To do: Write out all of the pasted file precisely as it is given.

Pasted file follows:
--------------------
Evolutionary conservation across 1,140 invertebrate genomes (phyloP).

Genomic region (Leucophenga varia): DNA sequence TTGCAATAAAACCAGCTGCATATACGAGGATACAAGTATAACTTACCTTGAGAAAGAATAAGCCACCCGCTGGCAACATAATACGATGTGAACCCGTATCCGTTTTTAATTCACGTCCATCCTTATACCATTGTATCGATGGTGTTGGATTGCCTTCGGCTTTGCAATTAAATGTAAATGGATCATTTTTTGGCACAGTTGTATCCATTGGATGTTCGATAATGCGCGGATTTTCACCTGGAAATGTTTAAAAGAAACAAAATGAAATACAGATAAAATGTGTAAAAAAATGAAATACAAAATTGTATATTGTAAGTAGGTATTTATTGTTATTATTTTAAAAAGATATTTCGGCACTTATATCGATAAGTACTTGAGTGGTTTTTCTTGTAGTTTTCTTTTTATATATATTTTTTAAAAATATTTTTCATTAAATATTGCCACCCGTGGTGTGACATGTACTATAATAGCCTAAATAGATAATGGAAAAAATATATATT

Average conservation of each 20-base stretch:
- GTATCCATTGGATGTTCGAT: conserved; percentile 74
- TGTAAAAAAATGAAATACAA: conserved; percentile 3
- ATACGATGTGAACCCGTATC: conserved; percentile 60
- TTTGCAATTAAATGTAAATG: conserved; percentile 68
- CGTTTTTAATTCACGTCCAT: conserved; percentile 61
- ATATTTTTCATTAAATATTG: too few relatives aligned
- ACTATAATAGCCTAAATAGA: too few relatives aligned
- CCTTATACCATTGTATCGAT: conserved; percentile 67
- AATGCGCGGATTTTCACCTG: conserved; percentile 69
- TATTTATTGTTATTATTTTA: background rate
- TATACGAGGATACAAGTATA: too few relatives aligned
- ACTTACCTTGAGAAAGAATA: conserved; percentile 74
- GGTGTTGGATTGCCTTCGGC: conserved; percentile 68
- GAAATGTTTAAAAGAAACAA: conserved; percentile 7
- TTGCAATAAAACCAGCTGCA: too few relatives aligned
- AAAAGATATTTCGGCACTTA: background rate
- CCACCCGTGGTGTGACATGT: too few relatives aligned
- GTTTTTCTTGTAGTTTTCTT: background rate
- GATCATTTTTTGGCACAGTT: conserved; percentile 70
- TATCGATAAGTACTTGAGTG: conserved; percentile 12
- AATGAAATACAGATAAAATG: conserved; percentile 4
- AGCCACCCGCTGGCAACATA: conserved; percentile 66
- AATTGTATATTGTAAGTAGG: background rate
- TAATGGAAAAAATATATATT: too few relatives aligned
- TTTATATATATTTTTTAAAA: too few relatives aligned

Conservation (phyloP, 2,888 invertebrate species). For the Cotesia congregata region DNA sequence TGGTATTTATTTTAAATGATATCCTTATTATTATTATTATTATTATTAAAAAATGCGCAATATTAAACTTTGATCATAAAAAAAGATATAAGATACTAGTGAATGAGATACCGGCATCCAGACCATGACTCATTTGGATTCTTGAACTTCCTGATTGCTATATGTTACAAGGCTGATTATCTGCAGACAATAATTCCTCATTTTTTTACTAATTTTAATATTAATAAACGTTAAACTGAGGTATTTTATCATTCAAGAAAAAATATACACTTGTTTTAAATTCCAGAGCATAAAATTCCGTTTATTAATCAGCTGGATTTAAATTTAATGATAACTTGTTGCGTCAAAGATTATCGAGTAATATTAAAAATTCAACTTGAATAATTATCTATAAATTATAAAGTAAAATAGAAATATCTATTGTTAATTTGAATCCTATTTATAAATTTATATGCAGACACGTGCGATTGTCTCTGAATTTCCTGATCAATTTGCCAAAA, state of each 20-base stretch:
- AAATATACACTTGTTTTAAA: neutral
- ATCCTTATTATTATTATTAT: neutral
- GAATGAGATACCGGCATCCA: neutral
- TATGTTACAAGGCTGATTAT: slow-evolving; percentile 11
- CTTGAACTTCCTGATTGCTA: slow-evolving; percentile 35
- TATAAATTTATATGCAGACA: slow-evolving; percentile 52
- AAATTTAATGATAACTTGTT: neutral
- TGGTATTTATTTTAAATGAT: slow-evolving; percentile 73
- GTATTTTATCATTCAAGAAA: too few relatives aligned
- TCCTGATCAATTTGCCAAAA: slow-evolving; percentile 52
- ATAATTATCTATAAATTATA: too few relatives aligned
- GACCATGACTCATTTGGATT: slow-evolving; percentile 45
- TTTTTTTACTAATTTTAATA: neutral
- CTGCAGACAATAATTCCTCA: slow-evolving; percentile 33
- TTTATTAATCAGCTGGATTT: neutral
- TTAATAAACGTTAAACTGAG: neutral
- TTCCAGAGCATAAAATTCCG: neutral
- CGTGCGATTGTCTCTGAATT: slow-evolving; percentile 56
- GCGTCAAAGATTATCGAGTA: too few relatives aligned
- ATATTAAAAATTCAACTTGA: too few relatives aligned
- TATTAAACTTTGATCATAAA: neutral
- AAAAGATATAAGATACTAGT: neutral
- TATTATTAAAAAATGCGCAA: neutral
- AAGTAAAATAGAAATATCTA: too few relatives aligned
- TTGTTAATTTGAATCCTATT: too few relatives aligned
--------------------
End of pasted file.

Evolutionary conservation across 1,140 invertebrate genomes (phyloP).

Genomic region (Leucophenga varia): DNA sequence TTGCAATAAAACCAGCTGCATATACGAGGATACAAGTATAACTTACCTTGAGAAAGAATAAGCCACCCGCTGGCAACATAATACGATGTGAACCCGTATCCGTTTTTAATTCACGTCCATCCTTATACCATTGTATCGATGGTGTTGGATTGCCTTCGGCTTTGCAATTAAATGTAAATGGATCATTTTTTGGCACAGTTGTATCCATTGGATGTTCGATAATGCGCGGATTTTCACCTGGAAATGTTTAAAAGAAACAAAATGAAATACAGATAAAATGTGTAAAAAAATGAAATACAAAATTGTATATTGTAAGTAGGTATTTATTGTTATTATTTTAAAAAGATATTTCGGCACTTATATCGATAAGTACTTGAGTGGTTTTTCTTGTAGTTTTCTTTTTATATATATTTTTTAAAAATATTTTTCATTAAATATTGCCACCCGTGGTGTGACATGTACTATAATAGCCTAAATAGATAATGGAAAAAATATATATT

Average conservation of each 20-base stretch:
- GTATCCATTGGATGTTCGAT: conserved; percentile 74
- TGTAAAAAAATGAAATACAA: conserved; percentile 3
- ATACGATGTGAACCCGTATC: conserved; percentile 60
- TTTGCAATTAAATGTAAATG: conserved; percentile 68
- CGTTTTTAATTCACGTCCAT: conserved; percentile 61
- ATATTTTTCATTAAATATTG: too few relatives aligned
- ACTATAATAGCCTAAATAGA: too few relatives aligned
- CCTTATACCATTGTATCGAT: conserved; percentile 67
- AATGCGCGGATTTTCACCTG: conserved; percentile 69
- TATTTATTGTTATTATTTTA: background rate
- TATACGAGGATACAAGTATA: too few relatives aligned
- ACTTACCTTGAGAAAGAATA: conserved; percentile 74
- GGTGTTGGATTGCCTTCGGC: conserved; percentile 68
- GAAATGTTTAAAAGAAACAA: conserved; percentile 7
- TTGCAATAAAACCAGCTGCA: too few relatives aligned
- AAAAGATATTTCGGCACTTA: background rate
- CCACCCGTGGTGTGACATGT: too few relatives aligned
- GTTTTTCTTGTAGTTTTCTT: background rate
- GATCATTTTTTGGCACAGTT: conserved; percentile 70
- TATCGATAAGTACTTGAGTG: conserved; percentile 12
- AATGAAATACAGATAAAATG: conserved; percentile 4
- AGCCACCCGCTGGCAACATA: conserved; percentile 66
- AATTGTATATTGTAAGTAGG: background rate
- TAATGGAAAAAATATATATT: too few relatives aligned
- TTTATATATATTTTTTAAAA: too few relatives aligned

Conservation (phyloP, 2,888 invertebrate species). For the Cotesia congregata region DNA sequence TGGTATTTATTTTAAATGATATCCTTATTATTATTATTATTATTATTAAAAAATGCGCAATATTAAACTTTGATCATAAAAAAAGATATAAGATACTAGTGAATGAGATACCGGCATCCAGACCATGACTCATTTGGATTCTTGAACTTCCTGATTGCTATATGTTACAAGGCTGATTATCTGCAGACAATAATTCCTCATTTTTTTACTAATTTTAATATTAATAAACGTTAAACTGAGGTATTTTATCATTCAAGAAAAAATATACACTTGTTTTAAATTCCAGAGCATAAAATTCCGTTTATTAATCAGCTGGATTTAAATTTAATGATAACTTGTTGCGTCAAAGATTATCGAGTAATATTAAAAATTCAACTTGAATAATTATCTATAAATTATAAAGTAAAATAGAAATATCTATTGTTAATTTGAATCCTATTTATAAATTTATATGCAGACACGTGCGATTGTCTCTGAATTTCCTGATCAATTTGCCAAAA, state of each 20-base stretch:
- AAATATACACTTGTTTTAAA: neutral
- ATCCTTATTATTATTATTAT: neutral
- GAATGAGATACCGGCATCCA: neutral
- TATGTTACAAGGCTGATTAT: slow-evolving; percentile 11
- CTTGAACTTCCTGATTGCTA: slow-evolving; percentile 35
- TATAAATTTATATGCAGACA: slow-evolving; percentile 52
- AAATTTAATGATAACTTGTT: neutral
- TGGTATTTATTTTAAATGAT: slow-evolving; percentile 73
- GTATTTTATCATTCAAGAAA: too few relatives aligned
- TCCTGATCAATTTGCCAAAA: slow-evolving; percentile 52
- ATAATTATCTATAAATTATA: too few relatives aligned
- GACCATGACTCATTTGGATT: slow-evolving; percentile 45
- TTTTTTTACTAATTTTAATA: neutral
- CTGCAGACAATAATTCCTCA: slow-evolving; percentile 33
- TTTATTAATCAGCTGGATTT: neutral
- TTAATAAACGTTAAACTGAG: neutral
- TTCCAGAGCATAAAATTCCG: neutral
- CGTGCGATTGTCTCTGAATT: slow-evolving; percentile 56
- GCGTCAAAGATTATCGAGTA: too few relatives aligned
- ATATTAAAAATTCAACTTGA: too few relatives aligned
- TATTAAACTTTGATCATAAA: neutral
- AAAAGATATAAGATACTAGT: neutral
- TATTATTAAAAAATGCGCAA: neutral
- AAGTAAAATAGAAATATCTA: too few relatives aligned
- TTGTTAATTTGAATCCTATT: too few relatives aligned